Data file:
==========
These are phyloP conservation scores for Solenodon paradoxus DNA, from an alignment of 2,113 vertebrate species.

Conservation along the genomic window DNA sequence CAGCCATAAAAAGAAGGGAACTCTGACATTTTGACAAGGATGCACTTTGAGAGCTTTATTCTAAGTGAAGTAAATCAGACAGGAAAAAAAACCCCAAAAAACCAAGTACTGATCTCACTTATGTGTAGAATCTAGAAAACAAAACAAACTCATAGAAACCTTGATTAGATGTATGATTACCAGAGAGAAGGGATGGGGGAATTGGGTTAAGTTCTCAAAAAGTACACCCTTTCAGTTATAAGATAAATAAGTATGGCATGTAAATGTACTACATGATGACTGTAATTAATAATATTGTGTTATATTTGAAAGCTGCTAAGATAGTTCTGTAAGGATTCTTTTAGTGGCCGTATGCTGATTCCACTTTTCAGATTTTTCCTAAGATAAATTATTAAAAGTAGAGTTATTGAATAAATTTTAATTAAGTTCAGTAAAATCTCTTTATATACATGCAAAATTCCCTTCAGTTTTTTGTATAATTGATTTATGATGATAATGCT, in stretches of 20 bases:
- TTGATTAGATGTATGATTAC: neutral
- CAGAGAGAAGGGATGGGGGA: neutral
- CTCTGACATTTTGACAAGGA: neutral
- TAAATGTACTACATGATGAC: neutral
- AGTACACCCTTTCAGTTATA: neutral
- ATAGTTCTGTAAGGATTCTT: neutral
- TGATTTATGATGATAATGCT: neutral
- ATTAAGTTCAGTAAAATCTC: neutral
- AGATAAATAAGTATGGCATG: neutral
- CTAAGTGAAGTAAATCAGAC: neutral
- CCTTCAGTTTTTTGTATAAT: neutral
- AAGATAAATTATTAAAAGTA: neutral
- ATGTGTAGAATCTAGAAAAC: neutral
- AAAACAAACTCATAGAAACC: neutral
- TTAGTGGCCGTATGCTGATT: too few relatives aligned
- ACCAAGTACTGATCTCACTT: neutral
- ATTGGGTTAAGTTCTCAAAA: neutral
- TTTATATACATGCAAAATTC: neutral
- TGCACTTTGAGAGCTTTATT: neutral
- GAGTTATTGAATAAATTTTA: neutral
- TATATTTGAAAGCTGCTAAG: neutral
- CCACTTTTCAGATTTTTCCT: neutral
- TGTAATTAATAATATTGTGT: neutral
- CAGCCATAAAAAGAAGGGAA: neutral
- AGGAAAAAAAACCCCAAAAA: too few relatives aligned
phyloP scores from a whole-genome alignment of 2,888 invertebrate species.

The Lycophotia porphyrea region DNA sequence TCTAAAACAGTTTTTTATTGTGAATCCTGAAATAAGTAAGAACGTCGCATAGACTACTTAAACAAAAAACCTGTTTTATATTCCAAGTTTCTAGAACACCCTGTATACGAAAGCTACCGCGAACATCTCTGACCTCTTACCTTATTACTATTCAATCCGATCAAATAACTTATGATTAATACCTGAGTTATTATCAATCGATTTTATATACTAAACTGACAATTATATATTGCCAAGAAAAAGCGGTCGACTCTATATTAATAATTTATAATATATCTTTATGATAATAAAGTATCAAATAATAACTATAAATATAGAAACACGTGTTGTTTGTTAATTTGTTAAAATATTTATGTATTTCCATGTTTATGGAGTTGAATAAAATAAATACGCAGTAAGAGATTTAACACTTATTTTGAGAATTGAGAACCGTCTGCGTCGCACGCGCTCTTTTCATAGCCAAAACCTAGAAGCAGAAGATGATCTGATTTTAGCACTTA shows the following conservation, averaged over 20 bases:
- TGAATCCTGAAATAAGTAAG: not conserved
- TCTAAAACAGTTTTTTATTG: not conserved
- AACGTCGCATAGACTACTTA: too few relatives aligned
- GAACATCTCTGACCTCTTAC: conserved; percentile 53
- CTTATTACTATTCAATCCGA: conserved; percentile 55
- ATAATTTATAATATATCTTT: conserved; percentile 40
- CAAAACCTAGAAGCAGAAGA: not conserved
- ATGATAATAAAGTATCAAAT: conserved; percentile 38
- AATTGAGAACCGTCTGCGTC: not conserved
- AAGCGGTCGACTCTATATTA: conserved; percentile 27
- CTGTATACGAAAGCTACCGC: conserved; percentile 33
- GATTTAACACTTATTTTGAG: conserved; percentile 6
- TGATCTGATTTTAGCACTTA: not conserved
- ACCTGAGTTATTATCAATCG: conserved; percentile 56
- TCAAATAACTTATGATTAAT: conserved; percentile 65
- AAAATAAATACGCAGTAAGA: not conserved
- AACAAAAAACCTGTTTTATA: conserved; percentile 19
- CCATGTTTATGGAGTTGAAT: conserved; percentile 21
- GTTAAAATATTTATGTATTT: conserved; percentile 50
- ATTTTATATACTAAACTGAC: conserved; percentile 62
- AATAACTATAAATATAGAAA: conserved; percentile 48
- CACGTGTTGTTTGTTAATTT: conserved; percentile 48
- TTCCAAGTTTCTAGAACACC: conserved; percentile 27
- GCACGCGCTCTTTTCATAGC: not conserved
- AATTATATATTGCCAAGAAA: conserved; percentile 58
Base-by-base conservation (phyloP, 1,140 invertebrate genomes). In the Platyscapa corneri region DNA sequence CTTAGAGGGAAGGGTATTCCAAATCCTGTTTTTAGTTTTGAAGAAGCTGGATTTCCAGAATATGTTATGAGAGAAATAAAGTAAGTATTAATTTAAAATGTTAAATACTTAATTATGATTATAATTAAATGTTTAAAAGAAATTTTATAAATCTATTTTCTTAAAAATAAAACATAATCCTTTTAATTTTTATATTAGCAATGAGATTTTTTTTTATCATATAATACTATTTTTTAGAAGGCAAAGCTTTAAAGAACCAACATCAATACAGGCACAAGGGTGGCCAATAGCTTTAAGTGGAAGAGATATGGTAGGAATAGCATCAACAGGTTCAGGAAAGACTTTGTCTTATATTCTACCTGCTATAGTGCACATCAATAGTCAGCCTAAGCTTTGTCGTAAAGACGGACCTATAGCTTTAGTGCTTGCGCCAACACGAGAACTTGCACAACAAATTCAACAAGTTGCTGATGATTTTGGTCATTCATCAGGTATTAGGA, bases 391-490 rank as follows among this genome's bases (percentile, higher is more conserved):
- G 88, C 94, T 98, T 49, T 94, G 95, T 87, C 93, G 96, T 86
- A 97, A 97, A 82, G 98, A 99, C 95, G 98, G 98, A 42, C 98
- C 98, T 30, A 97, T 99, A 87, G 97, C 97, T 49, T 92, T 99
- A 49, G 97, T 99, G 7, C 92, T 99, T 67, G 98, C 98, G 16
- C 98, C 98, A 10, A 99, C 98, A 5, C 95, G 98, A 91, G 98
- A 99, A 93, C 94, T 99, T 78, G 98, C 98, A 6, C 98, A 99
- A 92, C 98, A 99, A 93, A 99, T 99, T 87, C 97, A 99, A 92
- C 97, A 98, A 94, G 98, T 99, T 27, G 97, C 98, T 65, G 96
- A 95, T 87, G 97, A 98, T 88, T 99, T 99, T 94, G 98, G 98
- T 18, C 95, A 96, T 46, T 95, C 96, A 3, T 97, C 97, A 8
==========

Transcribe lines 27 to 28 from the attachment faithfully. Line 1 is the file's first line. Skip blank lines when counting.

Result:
- AGGAAAAAAAACCCCAAAAA: too few relatives aligned
phyloP scores from a whole-genome alignment of 2,888 invertebrate species.